He did sound a bit disappointed but that's human nature only. Even I would have been disappointed if I was in his place. He also texted me just before the auction to wish me luck once again and that was really very nice of him.”
Edmeades agrees that taking over from someone who has been part of the event for so long was always going to be tough. It is very hard to match the level of someone like Madley who had earned the title of IPL’s very own ‘Hammerman’ after 10 years of relentless service. The expectations are always high and it is never easy to match them.
But he enjoyed every bit of the six-hour-long event and was overwhelmed by the manner in which everyone, from the franchise owners to the administrators, had welcomed and accepted him, despite him being an unfamiliar figure in a familiar event for them.
“Replacing someone who has been a part of an event for so long isn't easy. It's really difficult when people have followed only one person and hence there is only one person to judge by and compare,” Edmeades said.
“But they will definitely get to know me if I am invited again for the auctions in the coming years.
“For now, I am happy that things went fine, people were so accepting and I happily fulfilled my job. IPL has been one of the biggest events in cricket since its inception. I am happy that people liked my style of selling. The administrators and franchise owners congratulated me at the end of the auction. I was happy to see that everyone was happy with my efforts.”
With all the chaos and tension surrounding Madley’s axing, the spotlight was always on him. He has visited India several times since 2006 for various charity auctions, commercial art sales and for several other things in cities like Mumbai, Delhi and Chandigarh. But the concept of a cricket auction where players are auctioned off was totally new to him.
He did have a brief encounter with a cricket-related auction before, but that was way back during the initial years of his profession in 1987. It was the MCC Bicentenary Auction at Lord's, something that was totally different from the IPL auction.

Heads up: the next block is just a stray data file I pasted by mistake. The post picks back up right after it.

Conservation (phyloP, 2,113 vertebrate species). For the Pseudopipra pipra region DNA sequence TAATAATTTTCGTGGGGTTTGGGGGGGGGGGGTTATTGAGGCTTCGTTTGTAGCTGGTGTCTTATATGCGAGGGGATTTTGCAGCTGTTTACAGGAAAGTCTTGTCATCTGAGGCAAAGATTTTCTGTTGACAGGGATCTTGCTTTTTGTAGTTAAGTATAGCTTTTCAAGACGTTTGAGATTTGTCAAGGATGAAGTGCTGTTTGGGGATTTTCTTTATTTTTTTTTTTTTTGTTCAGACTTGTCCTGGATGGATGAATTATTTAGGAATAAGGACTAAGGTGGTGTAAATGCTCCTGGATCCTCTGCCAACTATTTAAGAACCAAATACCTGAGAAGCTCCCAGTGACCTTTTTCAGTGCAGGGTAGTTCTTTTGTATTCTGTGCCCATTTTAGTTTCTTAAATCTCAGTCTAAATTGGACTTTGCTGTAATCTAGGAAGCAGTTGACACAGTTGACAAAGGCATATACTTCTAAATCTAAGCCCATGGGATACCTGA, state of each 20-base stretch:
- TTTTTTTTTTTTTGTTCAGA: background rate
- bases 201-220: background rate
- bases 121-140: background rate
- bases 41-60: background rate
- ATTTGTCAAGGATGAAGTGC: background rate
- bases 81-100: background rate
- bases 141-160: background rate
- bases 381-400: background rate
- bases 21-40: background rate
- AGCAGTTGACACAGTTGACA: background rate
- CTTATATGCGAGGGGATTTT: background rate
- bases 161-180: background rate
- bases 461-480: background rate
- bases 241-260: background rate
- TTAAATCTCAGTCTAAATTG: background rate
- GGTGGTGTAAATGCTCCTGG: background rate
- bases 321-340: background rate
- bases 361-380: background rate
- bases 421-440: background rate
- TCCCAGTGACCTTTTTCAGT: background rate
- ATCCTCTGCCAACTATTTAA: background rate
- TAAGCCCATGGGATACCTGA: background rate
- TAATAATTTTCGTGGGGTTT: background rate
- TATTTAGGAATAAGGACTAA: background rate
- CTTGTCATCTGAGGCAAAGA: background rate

However, he didn't give anyone even an inch to complain. In fact, everything went smoothly for him despite him not being well versed with this version of the auction.
The only thing he experienced while conducting the event on Tuesday was a sense of responsibility like never before. He realised that he was not selling off any object or materialistic possession in this auction. In fact, he was assigning values to multiple lives and that's what made him concerned about each and every player while raising his gavel to announce ‘Sold’.
“Unlike other auctions, it involved a lot more responsibility as it is really a life-changer for the players. Along with recognition, they get a lot of money too. If you look at it, 8.4 crore is a lot of money. I haven't felt such a sense of responsibility before while announcing 'Sold',” Edmeades revealed.
The auction turned out to be a success indeed, for the players, for the franchises and for Edmeades as well. The very next day he was heading back home in an afternoon flight. But he had already assembled many memories to take back home with himself.
“I take back many good memories with myself every time I visit this country. This time around, I am taking back the memories of the charming people I have met here, of course, of the delicious food I have eaten and also the visuals of the wonderful architecture of Jaipur.
"People are very lovely and welcoming here. They have been very friendly whichever city I have visited. That's why I keep coming back and I’ll love to come back again if I am invited in the next edition.”